to Tell or Not to Tell

There comes a time for every shooter to decide do I tell someone that I like to shoot or that I carry a concealed firearm.  This is a very personal choice and can have profound consequences.  Just look to media over the past year.  Some very outspoken gun rights advocates have received death threats against themselves and their families.  Some have been forced to move after their addresses were published on social media.  Some kids in New Jersey faced suspension from school for going to a range with experienced parents for a day of fun shooting, and posting non-threatening photos on Social Media.

Oh, that’s wouldn’t happen to me, I’m not a public figure.  Well, that may be, but it doesn’t protect you from bullying behavior from intolerant people.  In my experience, most people are ok or neutral, but I’m not walking around telling everyone or being obnoxiously obvious, either.  People in my office generally know I shoot, have instructor credentials and have written a few books.  I get teased good naturedly at times, people will come for advice.  But not everyone is positive.  There is a woman who is a rabid anti-gun nut.  She states that NO ONE should have a gun, period.  She will make statements like this when I’m nearby.  She will sometimes pose what seems to be a reasonable question, then turn it around into a rant against shooting.  No argument is acceptable; she is against self-defense, hunting and recreational shooting.  This is baiting and bullying, I have to ignore her when she starts in.  Unfortunately, this is not the first time I’ve experienced this type of reaction, and likely won’t be the last.  I had a woman complain that my owning a gun made her feel unsafe.  This was in an office, she had never seen it, they were prohibited on the property.  She had eavesdropped on a private conversation with another co-worker about a trip to the range.  She made a complaint to the company and I nearly lost my job.  Most people are fine, but for the irrational or strongly opinionated, some will stop at nothing to make you regret them find out.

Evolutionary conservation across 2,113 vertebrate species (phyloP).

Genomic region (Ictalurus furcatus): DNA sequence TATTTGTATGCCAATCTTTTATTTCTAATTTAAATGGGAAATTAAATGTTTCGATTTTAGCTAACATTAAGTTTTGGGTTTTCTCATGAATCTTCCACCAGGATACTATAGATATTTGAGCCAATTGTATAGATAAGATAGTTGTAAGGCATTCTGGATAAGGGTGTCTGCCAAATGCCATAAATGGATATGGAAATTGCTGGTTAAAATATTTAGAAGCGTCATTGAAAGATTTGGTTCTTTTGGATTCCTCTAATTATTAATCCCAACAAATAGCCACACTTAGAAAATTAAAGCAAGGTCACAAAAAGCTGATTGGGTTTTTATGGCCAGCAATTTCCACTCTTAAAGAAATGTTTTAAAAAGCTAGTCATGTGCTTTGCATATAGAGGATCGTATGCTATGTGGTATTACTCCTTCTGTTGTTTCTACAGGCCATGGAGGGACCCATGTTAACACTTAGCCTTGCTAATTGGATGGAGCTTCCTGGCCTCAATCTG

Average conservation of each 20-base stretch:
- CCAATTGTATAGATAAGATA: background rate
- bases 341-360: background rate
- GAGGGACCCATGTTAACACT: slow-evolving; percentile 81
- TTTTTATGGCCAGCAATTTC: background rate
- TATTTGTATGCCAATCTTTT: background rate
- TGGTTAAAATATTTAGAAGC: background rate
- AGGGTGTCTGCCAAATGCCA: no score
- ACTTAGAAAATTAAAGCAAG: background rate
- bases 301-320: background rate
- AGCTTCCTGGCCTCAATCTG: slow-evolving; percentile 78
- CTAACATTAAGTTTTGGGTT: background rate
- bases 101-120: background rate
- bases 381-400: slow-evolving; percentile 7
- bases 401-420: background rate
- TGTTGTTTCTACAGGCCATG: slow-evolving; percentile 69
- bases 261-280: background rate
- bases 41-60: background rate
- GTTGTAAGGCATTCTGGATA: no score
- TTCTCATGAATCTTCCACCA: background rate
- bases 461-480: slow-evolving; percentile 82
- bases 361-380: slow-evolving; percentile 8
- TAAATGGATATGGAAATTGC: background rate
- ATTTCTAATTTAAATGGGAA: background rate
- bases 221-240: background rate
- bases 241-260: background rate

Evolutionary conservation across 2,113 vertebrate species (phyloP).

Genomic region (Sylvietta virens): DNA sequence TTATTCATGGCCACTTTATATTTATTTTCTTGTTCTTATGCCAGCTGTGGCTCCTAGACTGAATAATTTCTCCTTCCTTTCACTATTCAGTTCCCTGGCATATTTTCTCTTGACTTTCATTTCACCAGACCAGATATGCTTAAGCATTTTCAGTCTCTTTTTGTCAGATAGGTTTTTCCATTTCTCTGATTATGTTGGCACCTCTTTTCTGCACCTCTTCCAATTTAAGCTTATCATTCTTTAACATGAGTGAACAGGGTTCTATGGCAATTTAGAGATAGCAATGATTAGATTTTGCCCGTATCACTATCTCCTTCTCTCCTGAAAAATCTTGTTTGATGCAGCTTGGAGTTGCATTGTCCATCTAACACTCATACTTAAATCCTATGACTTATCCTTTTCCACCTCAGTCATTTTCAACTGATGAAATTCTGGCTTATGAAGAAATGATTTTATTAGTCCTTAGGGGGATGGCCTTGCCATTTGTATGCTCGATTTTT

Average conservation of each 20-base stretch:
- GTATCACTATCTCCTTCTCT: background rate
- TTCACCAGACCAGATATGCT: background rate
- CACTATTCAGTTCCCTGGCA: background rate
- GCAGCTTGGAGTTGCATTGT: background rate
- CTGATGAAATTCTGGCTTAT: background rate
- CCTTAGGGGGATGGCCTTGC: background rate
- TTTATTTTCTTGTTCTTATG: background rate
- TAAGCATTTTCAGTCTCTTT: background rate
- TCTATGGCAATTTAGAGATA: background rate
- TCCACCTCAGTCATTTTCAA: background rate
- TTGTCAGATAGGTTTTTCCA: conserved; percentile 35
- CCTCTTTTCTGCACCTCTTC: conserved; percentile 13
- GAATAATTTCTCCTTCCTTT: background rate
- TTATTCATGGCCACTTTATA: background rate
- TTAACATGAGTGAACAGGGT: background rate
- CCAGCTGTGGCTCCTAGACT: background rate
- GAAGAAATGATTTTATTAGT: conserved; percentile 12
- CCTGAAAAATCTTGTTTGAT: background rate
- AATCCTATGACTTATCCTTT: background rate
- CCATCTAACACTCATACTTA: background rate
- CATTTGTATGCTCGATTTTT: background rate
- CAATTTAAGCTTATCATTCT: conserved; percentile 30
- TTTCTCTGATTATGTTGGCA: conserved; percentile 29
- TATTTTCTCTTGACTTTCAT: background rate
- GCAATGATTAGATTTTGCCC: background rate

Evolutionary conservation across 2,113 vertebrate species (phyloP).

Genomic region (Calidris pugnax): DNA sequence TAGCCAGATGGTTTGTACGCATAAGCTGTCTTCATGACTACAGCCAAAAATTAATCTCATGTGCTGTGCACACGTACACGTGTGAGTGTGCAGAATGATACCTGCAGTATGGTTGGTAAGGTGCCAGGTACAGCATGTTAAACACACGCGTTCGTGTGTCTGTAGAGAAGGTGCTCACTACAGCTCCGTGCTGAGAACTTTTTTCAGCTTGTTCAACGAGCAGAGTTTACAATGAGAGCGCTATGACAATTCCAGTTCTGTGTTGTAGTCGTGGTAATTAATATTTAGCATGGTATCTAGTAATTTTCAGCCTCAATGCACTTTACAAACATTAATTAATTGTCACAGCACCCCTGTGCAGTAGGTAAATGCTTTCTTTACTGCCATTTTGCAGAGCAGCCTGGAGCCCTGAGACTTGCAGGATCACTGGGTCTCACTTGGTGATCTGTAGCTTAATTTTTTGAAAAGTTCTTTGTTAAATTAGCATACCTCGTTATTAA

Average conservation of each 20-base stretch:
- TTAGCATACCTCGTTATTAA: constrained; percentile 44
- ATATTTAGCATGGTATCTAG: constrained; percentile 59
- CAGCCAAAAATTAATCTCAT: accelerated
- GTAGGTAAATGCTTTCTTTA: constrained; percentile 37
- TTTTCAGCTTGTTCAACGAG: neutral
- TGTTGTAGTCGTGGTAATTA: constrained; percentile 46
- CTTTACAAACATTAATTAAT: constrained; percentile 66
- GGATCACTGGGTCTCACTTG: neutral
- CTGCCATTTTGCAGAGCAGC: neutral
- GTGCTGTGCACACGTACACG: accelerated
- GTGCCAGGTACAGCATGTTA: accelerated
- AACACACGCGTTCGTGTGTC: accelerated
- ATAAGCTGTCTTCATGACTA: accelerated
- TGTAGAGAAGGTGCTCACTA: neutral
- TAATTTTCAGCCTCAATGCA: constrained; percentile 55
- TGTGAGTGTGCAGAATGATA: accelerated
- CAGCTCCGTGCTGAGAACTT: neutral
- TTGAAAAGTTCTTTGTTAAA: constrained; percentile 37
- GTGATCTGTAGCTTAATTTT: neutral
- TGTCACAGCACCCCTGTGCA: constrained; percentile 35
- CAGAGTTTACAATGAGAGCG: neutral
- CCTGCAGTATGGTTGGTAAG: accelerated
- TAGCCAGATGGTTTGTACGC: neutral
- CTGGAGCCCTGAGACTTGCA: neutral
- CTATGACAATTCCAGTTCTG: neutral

This reaction gets even more extreme when children are around.  Many people support teaching children gun safety, and families enjoying the shooting sports together.  Others see it as child abuse or reckless endangerment.  Just look at some states that are requiring foster parents to remove guns from their homes or not be allowed to provide a loving home to kids who need it. There are still youth shooting teams, sometimes in schools, sometimes Scouts or other organizations.  But there are parents who would not allow their child to be friendly with another who shoots because they think it is dangerous.  In truth, well trained shooters are safer than the child who stumbles upon a gun with no idea how to use it safely.  But that is logic, and this is an issue often responded to with emotion, not logic.

Some extremes illustrated here but it happens.  My policy is to not bring it up unless asked.

Lynne Finch

Lynne Finch – I am the author of 4 books, available on Amazon, and at many major outlets. I have been contributing writer for Combat Handgun Magazine and Women and Guns Magazine.